Illness beliefs & treatment outcome in Chronic Fatigue Syndrome (CFS)

Longitudinal studies have shown that physical illness
attributions are associated with poor prognosis in chronic
fatigue syndrome (CFS). Speculation exists over whether such
attributions influence treatment outcome. This study reports
the effect of illness beliefs on outcome in a randomized
controlled trial of cognitive-behavior therapy versus
relaxation. Causal attributions and beliefs about exercise,
activity, and rest were recorded before and after treatment in
60 CFS patients recruited to the trial. Physical illness
attributions were widespread, did not change with treatment,
and were not associated with poor outcome in either the
cognitive-behavior therapy group or the control group. Beliefs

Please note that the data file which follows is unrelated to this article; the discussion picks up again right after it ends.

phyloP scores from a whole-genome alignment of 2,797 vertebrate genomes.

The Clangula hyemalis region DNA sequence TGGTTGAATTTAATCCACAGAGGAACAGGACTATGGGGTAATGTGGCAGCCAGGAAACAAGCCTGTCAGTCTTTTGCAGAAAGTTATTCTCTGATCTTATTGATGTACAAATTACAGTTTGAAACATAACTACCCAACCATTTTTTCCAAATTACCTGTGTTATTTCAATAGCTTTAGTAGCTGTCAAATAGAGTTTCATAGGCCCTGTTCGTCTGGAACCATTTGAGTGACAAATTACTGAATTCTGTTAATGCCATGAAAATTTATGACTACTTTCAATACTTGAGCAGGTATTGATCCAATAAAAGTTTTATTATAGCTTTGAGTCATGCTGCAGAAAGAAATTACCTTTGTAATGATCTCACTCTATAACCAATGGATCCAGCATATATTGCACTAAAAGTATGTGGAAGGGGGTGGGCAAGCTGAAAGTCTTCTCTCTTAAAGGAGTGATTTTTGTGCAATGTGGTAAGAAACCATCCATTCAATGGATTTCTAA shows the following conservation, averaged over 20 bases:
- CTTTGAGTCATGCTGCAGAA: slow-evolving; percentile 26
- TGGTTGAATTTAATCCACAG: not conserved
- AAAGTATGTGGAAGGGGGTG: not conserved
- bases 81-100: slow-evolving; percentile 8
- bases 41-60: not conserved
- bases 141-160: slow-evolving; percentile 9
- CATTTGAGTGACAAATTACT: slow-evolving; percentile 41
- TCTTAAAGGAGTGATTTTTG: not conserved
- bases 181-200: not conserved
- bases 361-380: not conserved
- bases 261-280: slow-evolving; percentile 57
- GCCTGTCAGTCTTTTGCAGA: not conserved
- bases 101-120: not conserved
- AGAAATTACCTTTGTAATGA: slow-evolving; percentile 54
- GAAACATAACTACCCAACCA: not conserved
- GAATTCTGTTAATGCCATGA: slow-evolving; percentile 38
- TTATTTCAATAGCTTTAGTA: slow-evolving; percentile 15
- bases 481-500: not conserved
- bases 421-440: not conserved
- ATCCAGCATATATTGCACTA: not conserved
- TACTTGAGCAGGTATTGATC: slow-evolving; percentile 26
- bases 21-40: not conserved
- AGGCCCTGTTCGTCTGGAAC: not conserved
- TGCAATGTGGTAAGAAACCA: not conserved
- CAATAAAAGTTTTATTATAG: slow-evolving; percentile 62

about avoidance of exercise and activity changed in the
cognitive behavior therapy group, but not in the control
group. This change was associated with improved outcome. These
findings suggest that physical illness attributions are less
important in determining outcome (at least in treatment
studies) than has been previously thought. In this study, good
outcome is associated with change in avoidance behavior, and
related beliefs, rather than causal attributions.

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